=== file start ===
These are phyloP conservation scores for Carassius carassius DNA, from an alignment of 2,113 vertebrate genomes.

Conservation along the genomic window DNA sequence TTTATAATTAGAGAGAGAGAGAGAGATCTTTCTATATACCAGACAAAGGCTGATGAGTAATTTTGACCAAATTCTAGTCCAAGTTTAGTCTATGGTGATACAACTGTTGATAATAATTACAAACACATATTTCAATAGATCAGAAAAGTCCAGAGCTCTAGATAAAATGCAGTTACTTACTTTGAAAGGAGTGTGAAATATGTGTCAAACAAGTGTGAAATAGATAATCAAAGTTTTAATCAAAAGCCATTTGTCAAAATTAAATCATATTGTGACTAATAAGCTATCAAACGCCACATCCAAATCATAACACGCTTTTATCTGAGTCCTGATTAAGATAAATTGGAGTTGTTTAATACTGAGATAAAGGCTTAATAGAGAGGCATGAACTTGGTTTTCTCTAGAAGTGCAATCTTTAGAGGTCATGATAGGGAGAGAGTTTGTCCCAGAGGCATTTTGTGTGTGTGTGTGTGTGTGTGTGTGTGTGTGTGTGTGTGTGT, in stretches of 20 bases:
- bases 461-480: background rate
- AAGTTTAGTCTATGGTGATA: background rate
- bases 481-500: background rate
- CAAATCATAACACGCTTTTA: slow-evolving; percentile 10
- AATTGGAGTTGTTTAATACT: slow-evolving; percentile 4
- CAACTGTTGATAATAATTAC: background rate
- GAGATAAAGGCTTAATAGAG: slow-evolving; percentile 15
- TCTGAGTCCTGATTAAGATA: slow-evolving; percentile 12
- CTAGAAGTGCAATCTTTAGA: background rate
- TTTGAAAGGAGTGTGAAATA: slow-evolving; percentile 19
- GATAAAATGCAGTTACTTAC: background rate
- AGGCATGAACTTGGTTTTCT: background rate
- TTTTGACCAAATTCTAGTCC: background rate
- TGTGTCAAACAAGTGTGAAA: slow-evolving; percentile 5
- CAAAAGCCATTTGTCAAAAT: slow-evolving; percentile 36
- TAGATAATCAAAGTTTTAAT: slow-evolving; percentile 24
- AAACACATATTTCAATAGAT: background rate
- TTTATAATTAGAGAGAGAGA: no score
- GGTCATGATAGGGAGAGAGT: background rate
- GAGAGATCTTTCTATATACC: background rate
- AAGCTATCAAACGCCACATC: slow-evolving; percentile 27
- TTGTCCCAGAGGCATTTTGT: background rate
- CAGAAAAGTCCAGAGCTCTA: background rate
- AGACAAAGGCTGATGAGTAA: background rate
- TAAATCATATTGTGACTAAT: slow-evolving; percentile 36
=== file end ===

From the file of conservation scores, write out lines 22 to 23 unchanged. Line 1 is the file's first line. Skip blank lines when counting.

- GAGAGATCTTTCTATATACC: background rate
- AAGCTATCAAACGCCACATC: slow-evolving; percentile 27